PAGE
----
General Question

flip86's avatar

Beware of Jamaican/Nigerian phone scammers. I just received a call from one of them. How do they get our phone numbers?

Asked by flip86 (6172points) June 1st, 2013

He told me he was from publishers clearing house and that he had a cashiers check for me from UPS, and then he gave me a “confirmation” number. He then told me to go to Walmart and send a money order. I stopped him there and told him I knew it was a scam. I told him I knew he was sitting in a shithole in Africa and he then called me a dirty white piece of shit.

I told him I wasn’t stupid and that I knew exactly what he was trying to do and then I hung up on him.

He called back and admitted to being in Africa and then started begging me to help him, he was fake crying, telling me he’d be my best African friend if I’d just help him leave the shit hole he lives in. I hung up on him again. He hasn’t called back

I thought he might be Nigerian but now I think the scumbag was Jamaican, because of his accent.

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16 Answers

SuperMouse's avatar

Did they know your name? I think it is wild that this type of scamming began with emails then regressed to the good old fashioned telephone!

flip86's avatar

@SuperMouse No, they didn’t know my name. He kept calling me sir until I told him I was onto him. He very quickly got mad and showed me his true colors.

SavoirFaire's avatar

If he didn’t know your name, then he probably didn’t acquire your phone number from anyone. He could just be running through every phone number and attempting to find someone gullible enough to fall for his scam.

WestRiverrat's avatar

They have computer programs that dial every available number until they hit someone that answers. I have an air horn sitting by my phone for just such occasions.

flo's avatar

@flip86 it could be that he is acting like he has an accent. He could very well be a WASP your neighbor maybe. What about his phone number? Did you ask him to if you could call him back? Is his ethnicity that significant if it is to alert us all about scammers?

gailcalled's avatar

I never (ever) pick u a ringing phone unless I either recognize the name or number on the menu display.

On the rare occasion that I miss a legitimate call, I can simply retrieve the message from my voicemail and call back.

WestRiverrat's avatar

@gailcalled but if you don’t pick up on the telemarketers, you cannot do things like this.

gailcalled's avatar

@WestRiverrat : More’s the pity. Funny for a bit, but I bet that it was scripted by both parties.

flo's avatar

That link seems like an acting job, it sounds way too scripted. The “scammer” stayed on too long. Usually as soon as they know you’re on to them they hang up.

jerv's avatar

“How do they get our phone numbers?”

One possibility is a wardialer, though similar feats can be done manually.

If you have an area codes and local exchange, odds are that any of the 10,000 possible numbers will reach somebody. And it’s not like those are secret information; you don’t need a Burn before reading then shoot yourself” clearance from the NSA’s secret masters to know that VT phone numbers start with 802.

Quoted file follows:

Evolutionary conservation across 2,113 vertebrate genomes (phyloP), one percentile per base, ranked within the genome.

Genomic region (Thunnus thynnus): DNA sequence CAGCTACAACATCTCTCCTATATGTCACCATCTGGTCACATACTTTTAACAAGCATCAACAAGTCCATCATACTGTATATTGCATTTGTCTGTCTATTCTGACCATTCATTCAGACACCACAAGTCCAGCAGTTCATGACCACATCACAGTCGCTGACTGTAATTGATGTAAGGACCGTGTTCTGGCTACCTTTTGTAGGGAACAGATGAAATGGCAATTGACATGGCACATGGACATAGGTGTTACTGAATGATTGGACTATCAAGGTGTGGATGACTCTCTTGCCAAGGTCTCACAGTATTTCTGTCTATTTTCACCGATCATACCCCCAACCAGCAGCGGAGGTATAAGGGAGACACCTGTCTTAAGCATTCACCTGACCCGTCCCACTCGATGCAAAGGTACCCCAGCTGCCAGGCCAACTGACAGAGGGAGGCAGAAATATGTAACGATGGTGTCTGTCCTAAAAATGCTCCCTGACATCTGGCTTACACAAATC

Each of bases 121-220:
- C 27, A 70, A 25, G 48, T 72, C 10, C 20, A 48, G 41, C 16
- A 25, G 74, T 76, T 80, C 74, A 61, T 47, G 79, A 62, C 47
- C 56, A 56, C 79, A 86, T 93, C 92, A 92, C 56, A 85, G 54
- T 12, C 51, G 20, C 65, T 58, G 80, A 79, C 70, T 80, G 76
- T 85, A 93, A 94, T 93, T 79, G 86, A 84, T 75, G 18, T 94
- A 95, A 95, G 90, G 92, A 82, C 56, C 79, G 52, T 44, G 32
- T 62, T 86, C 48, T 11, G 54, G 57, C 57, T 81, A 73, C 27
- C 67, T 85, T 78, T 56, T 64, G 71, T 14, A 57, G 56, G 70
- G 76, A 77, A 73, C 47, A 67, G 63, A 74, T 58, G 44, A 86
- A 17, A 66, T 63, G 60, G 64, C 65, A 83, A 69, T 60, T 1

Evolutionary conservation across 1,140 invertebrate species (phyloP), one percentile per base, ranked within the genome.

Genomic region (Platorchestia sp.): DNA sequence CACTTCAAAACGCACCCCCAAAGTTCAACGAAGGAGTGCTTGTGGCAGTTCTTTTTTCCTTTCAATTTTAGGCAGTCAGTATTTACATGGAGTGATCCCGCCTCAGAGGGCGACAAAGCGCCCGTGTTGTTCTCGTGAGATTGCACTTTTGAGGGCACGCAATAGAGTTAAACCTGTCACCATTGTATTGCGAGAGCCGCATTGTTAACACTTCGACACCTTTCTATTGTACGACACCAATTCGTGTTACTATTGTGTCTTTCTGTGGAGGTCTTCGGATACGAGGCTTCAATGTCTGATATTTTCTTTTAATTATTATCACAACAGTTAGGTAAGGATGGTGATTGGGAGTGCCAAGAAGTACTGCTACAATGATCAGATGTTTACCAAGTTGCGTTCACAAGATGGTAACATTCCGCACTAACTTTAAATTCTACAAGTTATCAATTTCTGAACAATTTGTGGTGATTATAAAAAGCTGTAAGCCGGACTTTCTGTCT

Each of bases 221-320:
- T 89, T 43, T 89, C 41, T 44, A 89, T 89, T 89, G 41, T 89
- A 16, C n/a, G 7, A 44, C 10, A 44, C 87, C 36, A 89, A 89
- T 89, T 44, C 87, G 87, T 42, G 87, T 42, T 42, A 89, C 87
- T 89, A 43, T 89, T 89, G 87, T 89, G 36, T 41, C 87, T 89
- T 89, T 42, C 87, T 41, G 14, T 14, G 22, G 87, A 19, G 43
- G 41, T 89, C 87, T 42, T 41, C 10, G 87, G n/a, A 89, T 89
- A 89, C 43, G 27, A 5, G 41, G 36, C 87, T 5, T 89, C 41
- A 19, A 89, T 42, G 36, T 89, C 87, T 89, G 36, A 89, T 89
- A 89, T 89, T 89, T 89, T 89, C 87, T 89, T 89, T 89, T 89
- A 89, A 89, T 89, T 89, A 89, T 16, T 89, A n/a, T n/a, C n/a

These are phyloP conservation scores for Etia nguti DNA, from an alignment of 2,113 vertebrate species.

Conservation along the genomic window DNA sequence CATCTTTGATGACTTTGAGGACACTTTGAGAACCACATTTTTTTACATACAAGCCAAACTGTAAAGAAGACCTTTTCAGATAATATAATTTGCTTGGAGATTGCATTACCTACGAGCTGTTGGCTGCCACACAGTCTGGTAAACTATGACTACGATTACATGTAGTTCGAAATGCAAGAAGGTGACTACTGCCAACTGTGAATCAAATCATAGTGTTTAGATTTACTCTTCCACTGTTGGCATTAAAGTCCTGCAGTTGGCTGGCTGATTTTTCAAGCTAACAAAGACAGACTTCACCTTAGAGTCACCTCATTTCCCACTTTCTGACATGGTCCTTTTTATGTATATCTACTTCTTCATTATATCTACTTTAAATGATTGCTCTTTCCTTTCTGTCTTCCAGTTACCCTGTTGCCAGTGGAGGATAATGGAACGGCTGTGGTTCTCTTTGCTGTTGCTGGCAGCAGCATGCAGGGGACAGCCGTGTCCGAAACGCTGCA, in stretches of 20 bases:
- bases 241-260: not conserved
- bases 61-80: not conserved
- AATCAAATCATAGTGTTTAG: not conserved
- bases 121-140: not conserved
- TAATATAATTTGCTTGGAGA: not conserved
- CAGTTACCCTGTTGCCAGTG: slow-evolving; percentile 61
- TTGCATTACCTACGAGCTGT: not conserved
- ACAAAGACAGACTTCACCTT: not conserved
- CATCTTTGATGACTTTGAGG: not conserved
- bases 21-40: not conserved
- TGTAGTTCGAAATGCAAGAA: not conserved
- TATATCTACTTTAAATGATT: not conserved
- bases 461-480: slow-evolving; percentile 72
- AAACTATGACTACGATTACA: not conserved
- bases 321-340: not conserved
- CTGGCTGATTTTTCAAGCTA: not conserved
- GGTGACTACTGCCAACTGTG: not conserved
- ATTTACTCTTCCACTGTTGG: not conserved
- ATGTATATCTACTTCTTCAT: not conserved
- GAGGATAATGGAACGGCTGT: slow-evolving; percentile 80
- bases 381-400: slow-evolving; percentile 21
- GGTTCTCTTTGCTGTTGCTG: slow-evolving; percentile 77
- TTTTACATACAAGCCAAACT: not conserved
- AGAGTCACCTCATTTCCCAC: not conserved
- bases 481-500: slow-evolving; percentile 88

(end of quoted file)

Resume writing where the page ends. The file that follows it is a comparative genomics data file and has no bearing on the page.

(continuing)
That doesn’t even count the old “open a phonebook and point to a name at random” method.

ragingloli's avatar

Sure, but for that you have to have a quick wit, like a stand-up comedian responding effectively and funnily to hecklers.

flo's avatar

@jerv show how to prevent or reduce the number of these scams. Help the potential victims of scammers.

jerv's avatar

@flo The only way around them calling you in the first place is to not have a phone number at all. If it’s possible for a certain set of numbers entered into a phone to contact you, there remains the possibility that that set of numbers will be dialed by a scammer.

In other words, there is no practical way to prevent them from calling, and even as unlisted number (to foil the “point at a phonebook” crowd) won’t reduce the odds much; you will get those calls.

The key here is to remain informed. This particular sort of scam has been around long enough that there is no valid reason that any adult should not be at least vaguely aware of the existence and general details of this scam. It’s not like some recent thing that hasn’t had time for word to get around. I knew about this one back in the ‘90s!

Now, if you are the type of person to send money to absolute strangers that initiate contact with you (as opposed to you contacting them) then odds are that you should not be living on your own in the first place; you are either a minor or have lost enough mental capacity from medical reasons that you should not be handling your own finances.

In other words, @flo, these scams would not be so widespread if there were not so many people totally lacking in common sense.

Common sense says that if anyone other than a reputable charity cold-calls you asking for money, it’s probably not on-the-level and skepticism is warranted.

Common sense says that giving your SSN or banking/credit card information to such a cold-caller is, at best, stupid.

Common sense says that ignorance is not always bliss, what you don’t know can hurt you, and bad things can happen when you do something stupid.

Sadly, common sense isn’t common, as evidenced by the fact that these scams still work.

flo's avatar

@jerv How about not giving the instructions on how to scam? Isn’t that common sense too?

jerv's avatar

@flo I am in no mood to be bullied by you, especially not in a General thread. Common sense also says not to feed the trolls, and I am ignoring common sense by even responding to you.
As for not giving out information on how to scam, that’s like not sharing the recipe for ice cubes. I gave nothing away here that isn’t well-known to anybody who hasn’t been living under a rock for the last 20 years. Things parents and PSAs teach their kids about.

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